The problem was councils running the polling stations gave the expat ballot papers to a firm that chose to send the to the Netherlands for distribution, adding vital days to their transit times.
Even worse in expat eyes was the 15 year rule.
The 15 year rule for expats explained
This measure states that British expats who have stayed out of the country for 15 years or more were denied a vote in the referendum – even though the Tories had made a manifesto promise to drop the rule.
British expats can vote in General Elections, referendums and European Parliament elections providing they were registered to vote in the UK before they left.
Those under 18 years old when departing the UK can vote if their parent or guardian was registered to do so before they left the country.
Expats cannot vote in local elections or devolved elections in Wales, Scotland or Northern Ireland.
“For voting in local election in EU countries, the UK is seeking bilateral arrangements with individual EU countries. These would preserve reciprocal voting rights for both UK nationals living in the EU and EU citizens in the UK, says the UK government.
“After Brexit, UK nationals will no longer be eligible to vote in European Parliament elections.”
Right to vote lost by 2m expats
The media gorged on the spectacle of World War 2 veteran Harry Shindler, 94, trekking from his home in Italy to the Supreme Court in London in a forlorn bid to overturn the 15 year rule.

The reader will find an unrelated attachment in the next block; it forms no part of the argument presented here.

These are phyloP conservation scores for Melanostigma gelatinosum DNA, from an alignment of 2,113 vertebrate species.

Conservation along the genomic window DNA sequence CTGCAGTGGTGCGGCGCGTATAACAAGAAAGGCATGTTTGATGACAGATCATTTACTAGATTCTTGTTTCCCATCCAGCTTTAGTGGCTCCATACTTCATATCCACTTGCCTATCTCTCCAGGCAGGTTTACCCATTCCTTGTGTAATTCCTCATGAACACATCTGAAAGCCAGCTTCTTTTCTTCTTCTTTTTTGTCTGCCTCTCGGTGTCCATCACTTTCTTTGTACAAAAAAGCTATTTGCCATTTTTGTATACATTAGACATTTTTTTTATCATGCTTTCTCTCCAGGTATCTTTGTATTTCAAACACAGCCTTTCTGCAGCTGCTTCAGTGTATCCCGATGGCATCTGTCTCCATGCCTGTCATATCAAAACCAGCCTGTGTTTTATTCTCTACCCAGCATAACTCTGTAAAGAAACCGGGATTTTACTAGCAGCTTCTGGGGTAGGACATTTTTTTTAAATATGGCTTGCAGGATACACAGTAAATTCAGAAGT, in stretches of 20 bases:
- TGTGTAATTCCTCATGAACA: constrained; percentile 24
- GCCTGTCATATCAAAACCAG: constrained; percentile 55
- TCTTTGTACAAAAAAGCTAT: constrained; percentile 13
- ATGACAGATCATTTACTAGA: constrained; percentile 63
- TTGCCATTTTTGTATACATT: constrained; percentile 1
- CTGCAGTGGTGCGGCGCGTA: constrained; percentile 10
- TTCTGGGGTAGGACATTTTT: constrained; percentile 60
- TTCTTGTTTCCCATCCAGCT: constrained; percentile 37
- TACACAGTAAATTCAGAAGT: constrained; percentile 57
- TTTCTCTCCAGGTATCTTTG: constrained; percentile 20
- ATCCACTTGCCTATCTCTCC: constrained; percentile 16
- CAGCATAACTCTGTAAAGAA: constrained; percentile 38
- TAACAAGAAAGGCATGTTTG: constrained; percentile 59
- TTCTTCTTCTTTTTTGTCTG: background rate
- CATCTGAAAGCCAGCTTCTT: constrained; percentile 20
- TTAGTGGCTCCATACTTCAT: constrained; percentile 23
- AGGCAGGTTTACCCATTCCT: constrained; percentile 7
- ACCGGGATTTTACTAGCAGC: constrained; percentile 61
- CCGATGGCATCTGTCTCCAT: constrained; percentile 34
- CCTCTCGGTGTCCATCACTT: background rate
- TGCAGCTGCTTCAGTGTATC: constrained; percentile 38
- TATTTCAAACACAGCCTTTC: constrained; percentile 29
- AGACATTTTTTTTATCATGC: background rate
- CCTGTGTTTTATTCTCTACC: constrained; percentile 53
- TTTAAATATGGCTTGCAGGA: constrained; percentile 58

He claimed the 15 year rule infringed his human rights – specifically his freedom of movement – and his right to vote.
The court’s decision to reject Shindler’s pleas and retain the 15 year rule wiped 2 million expats off the voters’ roll at a stroke and put paid to any effort from offshore for a swing in favour of remain.
Even if all the British expats living in the European Union had returned their postal ballots on time and plumped for remain, their 760,000 or so votes would not have made a difference to the referendum outcome.
“Spain continues to be the most desirable location for the 760,000 Brits living in the EU. However, the EU is not the most popular destination for British expats, with more than half preferring to live in English-speaking countries such as Australia, New Zealand, US and Canada,” said Jay Lindop, Deputy Director of Migration Statistics at the UK Office for National Statistics.
Proroguing and the Overseas Electors Bill
The upset over the 15 year rule spawned the Overseas Electors Bill 2017-19, a private member’s bill introduced by MP Glyn Davis.
The bill fulfils the Conservative election pledge to extend the right to vote to all expats by scrapping the 15 year rule.
Unfortunately, the bill started a third reading and the report stage before MPs in March 2019, but was adjourned.
Now Parliament is prorogued, the bill is cancelled but can be reintroduced, but loses the current status and is push backed to a first reading.
For expats, the right to vote is now no closer than at any time in the past decade as the 15 year rule still applies.
In the event of a second referendum, hotly tipped as a likely move should Labour win the next General Election, the missing 2 million expats frozen out of the 2016 referendum are still out in the cold.